Surveillance footage of the attack showed the actions of the bystanders were “nothing short of heroic,” said New Zealand Police Superintendent Paul Basham.
“Those that intervened, some of whom became injured themselves, I think have acted selflessly and with great courage to prevent this man from hurting anybody else,” he told reporters.
Violent incidents in the island nation of 5 million people are rare. New Zealand tightened gun laws in 2019, less than 24 hours after an Australian man opened fire at two mosques in Christchurch, New Zealand, and killed 51 worshipers with weapons that included an assault rifle.
Prime Minister Jacinda Ardern said the motivation for Monday’s attack had not been established but police didn’t have any evidence to suggest it was domestic terrorism.
“Such an attack is hugely concerning and I do want to acknowledge the early reports of courageous acts by bystanders who have taken action in order to protect those around them,” Ardern told reporters. “Our thoughts are with all those who have been affected by this attack.”
Five people were taken to hospital after Monday’s incident, including the alleged attacker, who was under police guard. Two of the injured were supermarket workers.
The attack began around 2:30 p.m. local time. Witnesses described a chaotic scene as people began screaming and running toward the exits while others rushed to help.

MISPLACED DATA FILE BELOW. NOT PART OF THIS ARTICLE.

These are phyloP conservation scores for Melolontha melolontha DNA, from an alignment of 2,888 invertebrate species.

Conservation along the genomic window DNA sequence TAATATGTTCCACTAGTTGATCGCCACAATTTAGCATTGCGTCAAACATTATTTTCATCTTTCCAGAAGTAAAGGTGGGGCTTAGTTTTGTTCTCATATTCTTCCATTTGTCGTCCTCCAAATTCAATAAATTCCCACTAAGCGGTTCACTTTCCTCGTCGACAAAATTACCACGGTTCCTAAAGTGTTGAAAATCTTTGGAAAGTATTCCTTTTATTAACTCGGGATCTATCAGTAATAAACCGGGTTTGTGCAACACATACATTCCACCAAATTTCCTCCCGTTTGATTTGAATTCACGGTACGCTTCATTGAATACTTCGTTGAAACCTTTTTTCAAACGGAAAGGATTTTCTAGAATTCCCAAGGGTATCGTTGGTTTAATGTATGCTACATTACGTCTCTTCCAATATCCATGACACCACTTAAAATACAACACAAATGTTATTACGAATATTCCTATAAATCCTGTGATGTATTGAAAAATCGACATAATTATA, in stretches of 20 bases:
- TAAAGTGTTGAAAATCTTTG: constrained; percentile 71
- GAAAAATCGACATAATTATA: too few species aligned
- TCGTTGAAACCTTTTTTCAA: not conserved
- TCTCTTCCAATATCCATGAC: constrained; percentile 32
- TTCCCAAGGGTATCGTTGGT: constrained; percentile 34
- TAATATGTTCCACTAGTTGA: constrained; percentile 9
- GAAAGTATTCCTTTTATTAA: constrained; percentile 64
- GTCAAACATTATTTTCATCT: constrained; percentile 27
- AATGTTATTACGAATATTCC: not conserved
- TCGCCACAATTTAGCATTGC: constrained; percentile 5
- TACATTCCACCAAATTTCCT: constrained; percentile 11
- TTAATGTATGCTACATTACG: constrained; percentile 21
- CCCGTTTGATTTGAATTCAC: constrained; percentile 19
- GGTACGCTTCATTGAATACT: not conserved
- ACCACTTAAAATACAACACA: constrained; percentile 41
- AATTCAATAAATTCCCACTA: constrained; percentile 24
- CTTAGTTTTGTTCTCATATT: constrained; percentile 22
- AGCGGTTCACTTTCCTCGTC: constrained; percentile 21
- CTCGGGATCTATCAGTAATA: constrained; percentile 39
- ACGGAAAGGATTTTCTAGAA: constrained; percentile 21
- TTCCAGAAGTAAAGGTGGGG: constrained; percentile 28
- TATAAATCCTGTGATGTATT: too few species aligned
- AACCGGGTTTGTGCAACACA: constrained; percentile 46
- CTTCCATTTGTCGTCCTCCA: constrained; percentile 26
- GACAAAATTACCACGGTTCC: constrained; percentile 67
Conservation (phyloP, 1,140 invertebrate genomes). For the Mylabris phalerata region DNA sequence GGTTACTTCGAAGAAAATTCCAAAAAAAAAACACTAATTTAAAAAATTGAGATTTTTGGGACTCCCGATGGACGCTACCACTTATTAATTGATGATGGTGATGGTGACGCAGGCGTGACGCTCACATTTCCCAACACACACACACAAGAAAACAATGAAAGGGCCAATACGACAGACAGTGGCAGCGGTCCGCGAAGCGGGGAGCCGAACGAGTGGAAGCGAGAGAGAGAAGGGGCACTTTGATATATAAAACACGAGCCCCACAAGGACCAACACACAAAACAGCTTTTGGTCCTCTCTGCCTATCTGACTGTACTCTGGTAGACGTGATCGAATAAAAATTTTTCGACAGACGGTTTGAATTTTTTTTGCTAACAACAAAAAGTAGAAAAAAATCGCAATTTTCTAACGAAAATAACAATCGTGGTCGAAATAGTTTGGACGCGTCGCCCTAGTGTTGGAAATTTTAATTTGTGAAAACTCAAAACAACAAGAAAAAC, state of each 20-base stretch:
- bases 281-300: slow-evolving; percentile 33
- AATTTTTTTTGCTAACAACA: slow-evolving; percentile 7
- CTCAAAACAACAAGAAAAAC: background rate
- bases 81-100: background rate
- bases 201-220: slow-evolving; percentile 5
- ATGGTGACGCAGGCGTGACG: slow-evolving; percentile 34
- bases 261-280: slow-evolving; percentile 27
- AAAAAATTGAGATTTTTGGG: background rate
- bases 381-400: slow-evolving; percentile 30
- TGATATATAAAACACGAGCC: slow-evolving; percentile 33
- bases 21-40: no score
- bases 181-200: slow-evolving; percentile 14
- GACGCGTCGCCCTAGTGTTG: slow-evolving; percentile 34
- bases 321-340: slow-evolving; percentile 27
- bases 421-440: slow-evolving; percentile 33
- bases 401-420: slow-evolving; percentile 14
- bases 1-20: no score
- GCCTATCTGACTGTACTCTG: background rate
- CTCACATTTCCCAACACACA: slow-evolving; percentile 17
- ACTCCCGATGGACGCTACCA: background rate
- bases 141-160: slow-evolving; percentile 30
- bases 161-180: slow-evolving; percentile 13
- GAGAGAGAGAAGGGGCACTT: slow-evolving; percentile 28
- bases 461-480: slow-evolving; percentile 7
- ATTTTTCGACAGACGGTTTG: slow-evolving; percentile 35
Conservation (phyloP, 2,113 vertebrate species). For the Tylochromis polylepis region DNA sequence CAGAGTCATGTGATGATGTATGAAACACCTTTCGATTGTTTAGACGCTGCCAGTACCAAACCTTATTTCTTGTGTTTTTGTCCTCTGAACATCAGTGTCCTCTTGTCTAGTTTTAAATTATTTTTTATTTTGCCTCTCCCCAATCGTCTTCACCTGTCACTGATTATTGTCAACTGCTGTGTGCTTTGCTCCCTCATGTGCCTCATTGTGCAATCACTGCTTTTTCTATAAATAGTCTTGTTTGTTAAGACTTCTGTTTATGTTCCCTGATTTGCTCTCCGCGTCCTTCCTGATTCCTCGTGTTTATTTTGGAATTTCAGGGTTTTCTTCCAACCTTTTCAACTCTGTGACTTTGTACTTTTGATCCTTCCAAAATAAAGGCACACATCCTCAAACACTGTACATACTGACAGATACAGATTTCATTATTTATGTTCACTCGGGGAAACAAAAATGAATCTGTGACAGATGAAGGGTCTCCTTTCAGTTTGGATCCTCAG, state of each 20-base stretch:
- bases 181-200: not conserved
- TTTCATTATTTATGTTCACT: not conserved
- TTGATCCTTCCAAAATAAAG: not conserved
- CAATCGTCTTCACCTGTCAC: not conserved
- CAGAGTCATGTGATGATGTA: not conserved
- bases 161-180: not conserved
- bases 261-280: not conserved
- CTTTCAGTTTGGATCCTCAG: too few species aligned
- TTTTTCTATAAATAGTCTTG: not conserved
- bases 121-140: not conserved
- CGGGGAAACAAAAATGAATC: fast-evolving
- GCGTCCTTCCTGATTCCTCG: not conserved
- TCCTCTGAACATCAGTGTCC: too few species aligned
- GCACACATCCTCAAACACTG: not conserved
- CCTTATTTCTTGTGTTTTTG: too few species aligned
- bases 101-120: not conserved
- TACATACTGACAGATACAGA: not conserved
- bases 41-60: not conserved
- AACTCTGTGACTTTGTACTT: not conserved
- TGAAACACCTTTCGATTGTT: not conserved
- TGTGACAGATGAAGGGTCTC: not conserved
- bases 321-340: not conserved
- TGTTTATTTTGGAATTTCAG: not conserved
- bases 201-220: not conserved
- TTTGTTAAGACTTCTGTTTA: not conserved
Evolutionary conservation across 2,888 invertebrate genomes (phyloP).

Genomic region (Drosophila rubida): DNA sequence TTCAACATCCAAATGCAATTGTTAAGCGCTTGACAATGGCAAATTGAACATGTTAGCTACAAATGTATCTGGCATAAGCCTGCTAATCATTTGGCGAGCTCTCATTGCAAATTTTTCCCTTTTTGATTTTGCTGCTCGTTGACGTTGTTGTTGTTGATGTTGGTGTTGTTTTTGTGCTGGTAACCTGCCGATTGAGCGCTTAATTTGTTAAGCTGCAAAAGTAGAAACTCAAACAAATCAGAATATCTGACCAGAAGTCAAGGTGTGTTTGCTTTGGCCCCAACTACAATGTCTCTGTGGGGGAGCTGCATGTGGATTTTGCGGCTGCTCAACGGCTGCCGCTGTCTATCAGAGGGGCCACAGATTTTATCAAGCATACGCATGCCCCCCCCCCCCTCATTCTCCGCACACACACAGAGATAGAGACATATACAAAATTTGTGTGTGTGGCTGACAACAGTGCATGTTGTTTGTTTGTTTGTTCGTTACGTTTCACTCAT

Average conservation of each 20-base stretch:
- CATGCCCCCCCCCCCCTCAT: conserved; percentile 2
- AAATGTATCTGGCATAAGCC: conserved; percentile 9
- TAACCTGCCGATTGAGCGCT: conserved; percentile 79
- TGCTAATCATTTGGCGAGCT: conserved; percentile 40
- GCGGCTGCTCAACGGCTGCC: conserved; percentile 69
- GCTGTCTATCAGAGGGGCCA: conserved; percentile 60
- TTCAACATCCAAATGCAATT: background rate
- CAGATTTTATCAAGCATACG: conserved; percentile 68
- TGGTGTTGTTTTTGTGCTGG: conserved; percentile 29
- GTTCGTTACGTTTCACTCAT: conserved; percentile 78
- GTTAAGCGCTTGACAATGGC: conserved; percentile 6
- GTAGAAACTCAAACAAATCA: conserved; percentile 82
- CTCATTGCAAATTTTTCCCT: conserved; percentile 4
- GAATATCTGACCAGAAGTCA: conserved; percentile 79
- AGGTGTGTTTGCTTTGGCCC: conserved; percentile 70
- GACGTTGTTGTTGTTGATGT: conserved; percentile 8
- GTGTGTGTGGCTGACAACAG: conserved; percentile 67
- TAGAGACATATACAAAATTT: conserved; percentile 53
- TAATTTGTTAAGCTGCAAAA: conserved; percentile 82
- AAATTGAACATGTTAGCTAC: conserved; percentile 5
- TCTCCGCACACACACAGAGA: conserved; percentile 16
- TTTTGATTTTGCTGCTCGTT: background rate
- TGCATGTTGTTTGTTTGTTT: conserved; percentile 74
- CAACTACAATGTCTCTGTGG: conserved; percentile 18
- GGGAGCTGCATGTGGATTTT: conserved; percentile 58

One witness told local media she believed the attacker was on drugs. Another said a man was having a psychotic episode and used two knives to stab people before being disarmed by people in the store, including staff.
Jenny McDowell said she was doing her supermarket shopping when she heard screaming and swearing.
“I looked up and there was a man stabbing a woman — she had blood around her head,” she told a local television network. “Members of the public came to just restrain him — they were doing everything they could, they were throwing stuff at him. … They were heroes, they really were.”
She said she emptied out her bag thinking she could use it as a tourniquet. While she did so, a supermarket worker removed his jersey and began applying pressure to the victim’s wound.
Dunedin City Mayor Aaron Hawkins said the incident was hard to comprehend.
“Everyone should feel safe in their place of work, or doing everyday errands like grocery shopping,” he wrote on Twitter. “The chilling thing about this is that it could have been any of us, or our families, at this busy central city location.”
“On the face of what we currently know, we believe this was a random attack,” said Basham, the police superintendent.
In a statement, Countdown supermarkets said they were “shocked and devastated by the events.”
The man was expected to appear in court Tuesday.